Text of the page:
Overrun adds a totally new way to move through an enemy space.
Overrun is listed in the “Action Options” section of the DMG (p. 271-272). It doesn’t replace or (partially or fully) “override” any existing rules; rather, it supplements them by adding an additional way to move through an enemy space.
The general rule
The rule on moving around other creatures says, in part (emphasis mine):
You can move through a nonhostile creature’s space. In contrast, you can move through a hostile creature’s space only if the creature is at least two sizes larger or smaller than you. Remember that another creature’s space is difficult terrain for you.
This is the general rule – normally, assuming that there is no more specific rule or game feature that contradicts it, most creatures can only move through a hostile creature’s space if it’s 2 sizes larger or smaller than that creature.
An existing exception
However, even without considering Overrun, there’s already a specific race that overrides the size requirement of this general rule: halflings. The Halfling Nimbleness trait says:
You can move through the space of any creature that is of a size larger than yours.
This specific trait clearly overrides the general rule on moving through other creatures’ spaces where the two rules conflict. Any creature could already move through the space of a hostile creature that is two sizes larger than it, so this trait makes it so halflings can additionally move through the space of a hostile creature only one size larger than it. It’s not presented as an additional action option, just a specific benefit that overrides part of the general rule
Overrun is an additional action option with its own limitations
Likewise, the description of the “Overrun” action option says (emphasis mine):
When a creature tries to move through a hostile creature’s space, the mover can try to force its way through by overrunning the hostile creature. As an action or a bonus action, the mover makes a Strength (Athletics) check contested by the hostile creature’s Strength (Athletics) check. The creature attempting the overrun has advantage on this check if it is larger than the hostile creature, or disadvantage if it is smaller. If the mover wins the contest, it can move through the hostile creature’s space once this turn.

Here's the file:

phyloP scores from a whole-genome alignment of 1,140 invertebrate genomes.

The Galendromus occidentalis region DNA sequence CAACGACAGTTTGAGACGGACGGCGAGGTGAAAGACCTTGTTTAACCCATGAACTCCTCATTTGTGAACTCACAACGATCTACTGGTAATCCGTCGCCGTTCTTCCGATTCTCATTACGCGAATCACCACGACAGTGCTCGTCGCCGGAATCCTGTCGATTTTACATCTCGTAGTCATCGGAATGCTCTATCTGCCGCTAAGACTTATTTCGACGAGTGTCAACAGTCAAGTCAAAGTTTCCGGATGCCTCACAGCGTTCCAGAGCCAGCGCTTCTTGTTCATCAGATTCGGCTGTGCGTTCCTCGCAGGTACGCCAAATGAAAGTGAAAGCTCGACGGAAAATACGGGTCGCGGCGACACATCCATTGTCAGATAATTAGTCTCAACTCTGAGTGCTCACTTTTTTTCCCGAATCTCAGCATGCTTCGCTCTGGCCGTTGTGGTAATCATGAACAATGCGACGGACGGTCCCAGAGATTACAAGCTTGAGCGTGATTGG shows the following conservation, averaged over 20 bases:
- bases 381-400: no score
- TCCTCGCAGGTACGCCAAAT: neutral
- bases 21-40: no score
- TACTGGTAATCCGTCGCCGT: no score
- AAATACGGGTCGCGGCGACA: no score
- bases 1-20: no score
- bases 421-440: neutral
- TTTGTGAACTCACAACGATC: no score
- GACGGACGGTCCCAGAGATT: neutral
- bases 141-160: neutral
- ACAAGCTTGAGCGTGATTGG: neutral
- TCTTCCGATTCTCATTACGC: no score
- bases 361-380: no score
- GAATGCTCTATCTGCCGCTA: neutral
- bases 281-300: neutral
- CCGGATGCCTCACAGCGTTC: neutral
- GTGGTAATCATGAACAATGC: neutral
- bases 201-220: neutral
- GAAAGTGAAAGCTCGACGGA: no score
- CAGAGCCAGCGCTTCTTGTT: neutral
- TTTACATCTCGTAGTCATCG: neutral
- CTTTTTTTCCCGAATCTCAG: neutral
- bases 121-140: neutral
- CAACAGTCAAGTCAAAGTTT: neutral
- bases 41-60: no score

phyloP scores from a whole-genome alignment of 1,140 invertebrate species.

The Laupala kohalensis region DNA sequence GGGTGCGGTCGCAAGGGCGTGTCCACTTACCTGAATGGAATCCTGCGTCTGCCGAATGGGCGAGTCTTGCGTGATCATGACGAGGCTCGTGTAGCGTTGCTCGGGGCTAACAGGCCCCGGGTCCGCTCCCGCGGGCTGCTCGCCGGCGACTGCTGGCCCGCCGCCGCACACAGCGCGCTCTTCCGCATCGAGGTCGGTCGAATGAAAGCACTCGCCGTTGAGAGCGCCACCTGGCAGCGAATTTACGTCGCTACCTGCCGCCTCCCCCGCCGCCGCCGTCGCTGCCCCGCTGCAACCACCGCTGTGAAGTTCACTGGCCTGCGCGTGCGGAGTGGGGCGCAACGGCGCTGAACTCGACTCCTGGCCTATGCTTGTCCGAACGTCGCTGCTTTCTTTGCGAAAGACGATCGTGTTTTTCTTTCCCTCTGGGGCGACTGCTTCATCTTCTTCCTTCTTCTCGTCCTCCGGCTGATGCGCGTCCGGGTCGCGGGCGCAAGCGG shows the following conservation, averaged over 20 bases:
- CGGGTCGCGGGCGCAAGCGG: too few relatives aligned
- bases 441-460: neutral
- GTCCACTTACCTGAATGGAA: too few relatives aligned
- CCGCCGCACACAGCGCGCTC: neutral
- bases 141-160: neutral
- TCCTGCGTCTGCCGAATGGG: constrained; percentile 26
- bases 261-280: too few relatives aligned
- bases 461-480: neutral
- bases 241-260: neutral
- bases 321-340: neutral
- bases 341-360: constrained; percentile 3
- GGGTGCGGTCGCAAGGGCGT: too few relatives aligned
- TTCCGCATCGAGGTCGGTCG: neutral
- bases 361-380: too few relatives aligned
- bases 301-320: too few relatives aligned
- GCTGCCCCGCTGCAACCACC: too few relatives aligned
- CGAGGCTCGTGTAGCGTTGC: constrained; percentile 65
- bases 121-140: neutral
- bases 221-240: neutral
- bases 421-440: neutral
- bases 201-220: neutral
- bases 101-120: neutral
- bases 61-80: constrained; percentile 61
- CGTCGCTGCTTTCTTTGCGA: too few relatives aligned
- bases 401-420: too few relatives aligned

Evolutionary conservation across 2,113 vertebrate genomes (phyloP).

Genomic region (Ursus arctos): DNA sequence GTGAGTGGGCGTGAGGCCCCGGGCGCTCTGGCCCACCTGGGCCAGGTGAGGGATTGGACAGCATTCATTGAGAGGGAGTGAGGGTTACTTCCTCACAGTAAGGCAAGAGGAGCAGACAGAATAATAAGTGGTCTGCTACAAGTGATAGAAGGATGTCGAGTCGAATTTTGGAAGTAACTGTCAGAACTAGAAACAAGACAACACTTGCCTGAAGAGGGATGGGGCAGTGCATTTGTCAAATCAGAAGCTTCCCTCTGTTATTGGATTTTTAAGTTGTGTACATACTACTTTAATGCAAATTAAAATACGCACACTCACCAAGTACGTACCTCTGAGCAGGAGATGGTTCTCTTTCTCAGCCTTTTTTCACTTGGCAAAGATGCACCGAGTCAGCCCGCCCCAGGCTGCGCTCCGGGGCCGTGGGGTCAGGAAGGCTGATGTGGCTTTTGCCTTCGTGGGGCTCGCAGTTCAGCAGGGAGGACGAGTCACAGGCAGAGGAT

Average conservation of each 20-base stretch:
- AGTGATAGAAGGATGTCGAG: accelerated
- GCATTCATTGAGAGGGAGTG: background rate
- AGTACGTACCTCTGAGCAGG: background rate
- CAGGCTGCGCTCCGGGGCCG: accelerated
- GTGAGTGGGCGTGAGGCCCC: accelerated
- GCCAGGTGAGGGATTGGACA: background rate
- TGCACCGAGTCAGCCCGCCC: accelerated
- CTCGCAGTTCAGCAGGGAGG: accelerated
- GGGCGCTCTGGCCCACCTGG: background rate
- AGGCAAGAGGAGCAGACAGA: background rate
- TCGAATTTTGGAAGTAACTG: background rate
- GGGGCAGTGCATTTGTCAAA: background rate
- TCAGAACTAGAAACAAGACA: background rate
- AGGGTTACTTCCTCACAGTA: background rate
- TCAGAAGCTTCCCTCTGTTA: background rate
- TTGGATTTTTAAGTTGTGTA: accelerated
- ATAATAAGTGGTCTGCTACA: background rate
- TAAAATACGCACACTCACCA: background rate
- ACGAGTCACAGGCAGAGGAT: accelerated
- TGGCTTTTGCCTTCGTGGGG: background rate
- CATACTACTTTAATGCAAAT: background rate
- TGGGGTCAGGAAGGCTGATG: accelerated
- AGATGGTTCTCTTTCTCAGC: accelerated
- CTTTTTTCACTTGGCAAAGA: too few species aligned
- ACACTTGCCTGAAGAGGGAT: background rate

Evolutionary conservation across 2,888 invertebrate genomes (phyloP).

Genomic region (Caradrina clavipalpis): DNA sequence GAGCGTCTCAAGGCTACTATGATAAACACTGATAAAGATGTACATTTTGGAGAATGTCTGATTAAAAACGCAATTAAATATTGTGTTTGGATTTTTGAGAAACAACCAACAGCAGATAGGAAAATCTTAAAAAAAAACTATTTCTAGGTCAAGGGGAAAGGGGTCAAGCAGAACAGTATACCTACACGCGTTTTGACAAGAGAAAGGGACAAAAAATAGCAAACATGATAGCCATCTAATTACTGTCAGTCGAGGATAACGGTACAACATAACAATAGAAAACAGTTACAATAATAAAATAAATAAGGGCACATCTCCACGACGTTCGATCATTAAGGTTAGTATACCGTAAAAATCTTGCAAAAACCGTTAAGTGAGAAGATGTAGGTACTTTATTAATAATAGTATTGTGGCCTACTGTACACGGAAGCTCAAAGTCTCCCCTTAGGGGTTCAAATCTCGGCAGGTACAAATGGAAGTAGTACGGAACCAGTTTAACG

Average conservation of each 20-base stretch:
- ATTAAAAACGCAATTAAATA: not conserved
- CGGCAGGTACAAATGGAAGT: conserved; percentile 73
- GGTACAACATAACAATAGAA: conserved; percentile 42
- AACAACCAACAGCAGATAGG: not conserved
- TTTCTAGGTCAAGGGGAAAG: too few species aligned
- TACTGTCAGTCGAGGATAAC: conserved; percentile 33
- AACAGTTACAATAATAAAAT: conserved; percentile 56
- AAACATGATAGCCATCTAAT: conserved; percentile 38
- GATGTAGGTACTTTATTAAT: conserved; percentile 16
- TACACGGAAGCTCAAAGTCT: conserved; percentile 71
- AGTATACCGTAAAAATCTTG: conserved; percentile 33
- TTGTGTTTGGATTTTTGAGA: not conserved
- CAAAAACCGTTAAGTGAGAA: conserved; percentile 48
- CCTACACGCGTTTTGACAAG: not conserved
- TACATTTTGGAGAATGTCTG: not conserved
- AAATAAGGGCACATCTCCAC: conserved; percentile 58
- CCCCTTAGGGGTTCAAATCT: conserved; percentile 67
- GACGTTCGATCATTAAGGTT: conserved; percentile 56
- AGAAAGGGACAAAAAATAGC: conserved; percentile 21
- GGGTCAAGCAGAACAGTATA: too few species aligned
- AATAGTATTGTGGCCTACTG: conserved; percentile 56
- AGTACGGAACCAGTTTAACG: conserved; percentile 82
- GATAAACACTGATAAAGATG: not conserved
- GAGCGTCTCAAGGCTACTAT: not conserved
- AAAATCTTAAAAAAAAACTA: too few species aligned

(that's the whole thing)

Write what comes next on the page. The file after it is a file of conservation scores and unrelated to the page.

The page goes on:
Consider that the rule on moving around other creatures already lets any creature move through a hostile creature’s space an unlimited number of times, with the sole condition that the creature moving is at least 2 sizes larger or smaller than the enemy.
In contrast, Overrun expends an action or bonus action, requires a successful Strength (Athletics) check (on which you have disadvantage if you’re even 1 size smaller than the enemy), and lets you move through the enemy’s space only once on that turn even if you win the contest.
If Overrun was still forced to abide by the size restriction of the regular rule on moving around other creatures, then it would just be flatly worse than the regular rule. If that were the case, then it wouldn’t be an additional action option – no creature would ever use Overrun, since they’d just be risking failure and wasting an action/bonus action for no benefit. (And if the idea is to replace the regular rule entirely, such that creatures can’t move through a hostile creature’s space at all without using the rule, then the description of Overrun would need to explicitly say so.)
Rather, the point of Overrun is to add an additional option to the game. Without it, if a player asks whether their Medium-size character can move through the space of the Medium orc or the Large troll in front of them, the base rule just says the answer is no. With the Overrun action option, however, the DM can say, “You can, but you’d have to pass an Athletics check and spend your action or bonus action to do it.”
Overrun effectively has no meaningful impact if the hostile creature is already 2 sizes larger or smaller than you; as mentioned above, you can already move through such a creature’s space without expending anything.
(And regardless of size, another creature’s space (whether friendly or hostile) is still difficult terrain for you, as stated in the rules on difficult terrain.)
Tumble doesn’t care about size either
The same logic applies to the “Tumble” action option (DMG, p. 272) as well. Tumble uses nearly identical phrasing to Overrun; it requires spending your action or bonus action, and involves contested Dexterity (Acrobatics) checks by you and the hostile creature, but there is no automatic advantage/disadvantage on the check based on size. Thus, as an additional action option, Tumble also does not have any size-based restrictions on who can attempt to do it.